Thailand's King Maha Vajiralongkorn greeted thousands of his subjects from a balcony of his Grand Palace, the third and final day of coronation ceremonies.
The king and queen were greeted with a band playing the royal anthem and a 21-gun salute.
The monarch and new Queen Suthida waved to a large crowd wearing yellow, the colour associated with the king, and waving flags in a royal audience, a day after a grand procession through Bangkok.
"I and the Queen are very pleased and delighted to see all the citizens together to express goodwill for my coronation," he told them in his speech, thanking citizens for their blessings and wishing them happiness and success.
"May the unity in expressing your goodwill to me today be a good start for everyone, every party to unify your duties for the prosperity of our country."
The three branches of the armed forces saluted the king before the prime minister and crowd chanted, "Long live the king!"
The king then met foreign ambassadors and thanked them for their attendance, concluding the coronation ceremonies.
The coronation started on Saturday, after a long period of official mourning for the king's revered father, who died in October 2016 having reigned for 70 years.
Yesterday, the king was carried through the streets on a gilded palanquin for the royal procession.
Well-wishers, all wearing yellow, gathered from early morning along the 7km route from the Grand Palace to three royal temples.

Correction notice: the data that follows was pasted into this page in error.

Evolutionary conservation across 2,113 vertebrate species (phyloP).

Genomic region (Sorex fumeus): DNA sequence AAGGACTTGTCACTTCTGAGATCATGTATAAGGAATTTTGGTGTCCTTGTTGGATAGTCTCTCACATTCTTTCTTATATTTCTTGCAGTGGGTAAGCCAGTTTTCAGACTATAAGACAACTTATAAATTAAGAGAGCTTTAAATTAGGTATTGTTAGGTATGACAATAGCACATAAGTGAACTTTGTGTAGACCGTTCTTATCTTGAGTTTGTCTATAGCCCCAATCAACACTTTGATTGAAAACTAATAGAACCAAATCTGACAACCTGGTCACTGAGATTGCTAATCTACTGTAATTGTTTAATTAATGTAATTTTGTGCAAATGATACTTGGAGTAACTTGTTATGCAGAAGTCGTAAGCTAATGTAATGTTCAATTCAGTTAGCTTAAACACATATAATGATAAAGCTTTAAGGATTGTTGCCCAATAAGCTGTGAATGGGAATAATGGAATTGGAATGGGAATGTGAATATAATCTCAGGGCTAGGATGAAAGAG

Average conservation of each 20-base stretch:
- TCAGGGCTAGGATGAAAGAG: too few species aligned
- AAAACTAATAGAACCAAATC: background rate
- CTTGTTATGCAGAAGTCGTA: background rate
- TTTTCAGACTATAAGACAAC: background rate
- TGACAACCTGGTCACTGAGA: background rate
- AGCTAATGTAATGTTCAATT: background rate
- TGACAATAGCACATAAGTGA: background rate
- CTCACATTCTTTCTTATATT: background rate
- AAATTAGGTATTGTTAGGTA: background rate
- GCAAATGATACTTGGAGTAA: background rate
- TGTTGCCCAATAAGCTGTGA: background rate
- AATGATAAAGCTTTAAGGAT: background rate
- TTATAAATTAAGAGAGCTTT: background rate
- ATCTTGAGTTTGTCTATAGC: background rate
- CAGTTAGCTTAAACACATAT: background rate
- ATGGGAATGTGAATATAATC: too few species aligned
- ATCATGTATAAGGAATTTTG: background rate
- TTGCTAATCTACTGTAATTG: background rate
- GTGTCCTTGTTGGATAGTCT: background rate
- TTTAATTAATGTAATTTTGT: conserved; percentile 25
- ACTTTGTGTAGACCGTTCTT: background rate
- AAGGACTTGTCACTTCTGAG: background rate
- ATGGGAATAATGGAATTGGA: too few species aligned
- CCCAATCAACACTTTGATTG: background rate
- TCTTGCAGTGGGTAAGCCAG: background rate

Since becoming king 18 months ago, Vajiralongkorn has moved to consolidate the authority of the monarchy, including taking more direct control of the crown’s vast wealth with the help of the military government.
Vajiralongkorn spends a great deal of time in Germany and has been divorced three times.
The monarchy is shielded by some of the world's harshest lese majeste laws, making any critical discussion about the king all but impossible.
But wall-to-wall coverage and social media posts of the ceremony provided rare glimpses into the private lives of the ultra-guarded royal family.
After today's address, the king's fashion designer daughter Princess Sirivannavari was seen capturing the moment on a smartphone and waving to the crowd.
Over the weekend she took to Facebook to post personal shots of her and her family members, garnering more than 120,000 shares.
The king's eldest sister Princess Ubolratana has long used Instagram as a way to communicate with fans.
She drew headlines in February when she tried to stand for prime minister with an anti-junta party. The king thwarted the bid with a royal command and the party was later dissolved.
Though she was seen hugging the king at the ceremony, she was asked in the comments section of a photo she posted on Saturday why she did not receive a royal title during the event.
"Because my work is in this style," she said. "It's more convenient and effective this way."